Referring now to the drawings, reference numeral 1 designates an exhaust manifold of an engine, and reference numeral 2 designates an air-to-fuel (hereinafter referred to as A/F) ratio sensor arranged in the exhaust manifold 1. The A/F sensor 2 comprises a solid electrolyte oxygen pump 6 composed by providing platinum electrodes 4 and 5 on both side surfaces of an ionically conducting solid electrolyte (stabilized zirconia) 3, formed in the shape of a flat plate having a thickness of approx. 0.5 mm, a solid electrolyte oxygen sensor 10 composed by providing platinum electrodes 8 and 9 on both side surfaces of ionically conducting solid electrolyte 7 formed in the shape of a flat plate and constructed in the same manner as the oxygen pump 6, and a supporting base 11 for oppositely disposing the oxygen pump 6 and the oxygen sensor 10 with a small gap d of approx. 0.1 mm therebetween. Reference numeral 12 depicts an electronic control device which serves the functions of: applying an electromotive force e produced between the electrodes 8 and 9 of the oxygen sensor 10 through a resistor R1 to the inverting input terminal of an operational amplifier A; driving a transistor TR by the output of the operational amplifier A by a value proportional to the difference between the electromotive force e and a reference voltage VR applied to the non-inverting input terminal of the operational amplifier A and controlling a pump current IP flowing between the electrodes 4 and 5 of the oxygen pump 6. More specifically, the electronic control device 12 serves to supply the pump current IP necessary to maintain the electromotive force e at a constant value (VR). The electronic control device 12 further includes a resistor R0 for producing an output signal corresponding to the pump current IP supplied from a D.C. power source B. This resistor R0 is selected to be a predetermined resistance value so that the pump current IP may not flow excessively corresponding to the D.C. power source B. Reference character C designates a condenser.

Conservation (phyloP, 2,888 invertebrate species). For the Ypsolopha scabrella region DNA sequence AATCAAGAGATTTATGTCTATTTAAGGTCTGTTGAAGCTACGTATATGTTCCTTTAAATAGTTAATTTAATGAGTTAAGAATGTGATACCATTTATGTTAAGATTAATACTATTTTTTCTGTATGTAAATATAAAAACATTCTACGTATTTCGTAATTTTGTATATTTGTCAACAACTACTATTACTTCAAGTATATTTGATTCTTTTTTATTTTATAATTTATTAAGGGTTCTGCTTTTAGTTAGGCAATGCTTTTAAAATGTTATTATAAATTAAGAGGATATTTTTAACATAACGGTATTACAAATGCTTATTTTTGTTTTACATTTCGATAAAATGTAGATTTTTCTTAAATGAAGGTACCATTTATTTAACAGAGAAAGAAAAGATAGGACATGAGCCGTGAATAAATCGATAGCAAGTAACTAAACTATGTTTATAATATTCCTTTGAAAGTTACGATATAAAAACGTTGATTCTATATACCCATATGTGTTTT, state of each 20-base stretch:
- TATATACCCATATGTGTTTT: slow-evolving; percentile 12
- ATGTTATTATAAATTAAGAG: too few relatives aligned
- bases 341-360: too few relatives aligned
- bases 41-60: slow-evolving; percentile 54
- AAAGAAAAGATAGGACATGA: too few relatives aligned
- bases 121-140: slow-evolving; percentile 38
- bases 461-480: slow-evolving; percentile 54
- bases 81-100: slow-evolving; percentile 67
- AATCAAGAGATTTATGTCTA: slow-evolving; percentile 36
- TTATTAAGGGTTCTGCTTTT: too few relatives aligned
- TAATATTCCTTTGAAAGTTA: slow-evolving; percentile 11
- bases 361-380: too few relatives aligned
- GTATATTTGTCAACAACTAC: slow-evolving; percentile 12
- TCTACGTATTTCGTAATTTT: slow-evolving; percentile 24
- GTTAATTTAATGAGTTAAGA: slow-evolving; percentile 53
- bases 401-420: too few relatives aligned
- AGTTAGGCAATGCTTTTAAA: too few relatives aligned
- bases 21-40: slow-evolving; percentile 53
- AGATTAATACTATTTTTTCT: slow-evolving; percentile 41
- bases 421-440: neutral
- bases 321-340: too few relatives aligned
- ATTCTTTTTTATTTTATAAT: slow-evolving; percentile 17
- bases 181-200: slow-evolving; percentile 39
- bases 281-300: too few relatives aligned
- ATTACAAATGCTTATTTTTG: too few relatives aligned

The results of tests conducted with the A/F sensor of the present invention thus constructed and mounted in a gasoline engine having a 2000 cc displacement used in a Japanese automobile are shown in FIG. 3. When an excess pump current IP is caused to flow, the oxygen pump 6 is damaged. Accordingly, the pump current IP was limited by the D.C. power source B so as not to allow a current of 100 mA or higher to flow. When the electromotive force e of the oxygen sensor 10 was constantly maintained at 55 mV, the pump current IP exhibited a V-shaped curve in accordance with the variation in the air-to-fuel (A/F) ratio. When the electromotive force e was maintained constantly at 200 mV, the pump current IP abruptly altered at the stoichiometric air-to-fuel ratio, 14.7, and the pump current IP varied proportionally to the alteration in the A/F in the range that the A/F was larger than the stoichiometric A/F. The variation in the pump current IP in the vicinity of the sotichiometric A/F was less in the V-shaped characteristic in the case where the electromotive force e was maintained constantly at 55 mV, and it was difficult to accurately sense the stoichiometric A/F. Since the variation in the pump current IP was large in the characteristic in the case where the electromotive force e was maintained constantly at 200 mV, the stoichiometric A/F could be accurately detected, and a A/F larger than the stoichiometric A/F could be simultaneously sensed by an output signal corresponding to the pump current IP. It was found that the electromotive force e should have been necessarily set to the voltage higher than 100 mV so as to accurately sense the stoichiometric A/F by increasing the variation in the pump current IP in the vicinity of the stoichiometric A/F as is seen in the characteristic curves in FIG. 3 in which the electromotive force e was varied. In order to more accurately sense the stoichiometric A/F, the electromotive force may be held in the range of 150 mV to 500 mV. If the electromotive force is excessively increased, a Z-shaped characteristic cannot be obtained, and the upper limit of the electromotive force is adequately 500 mV.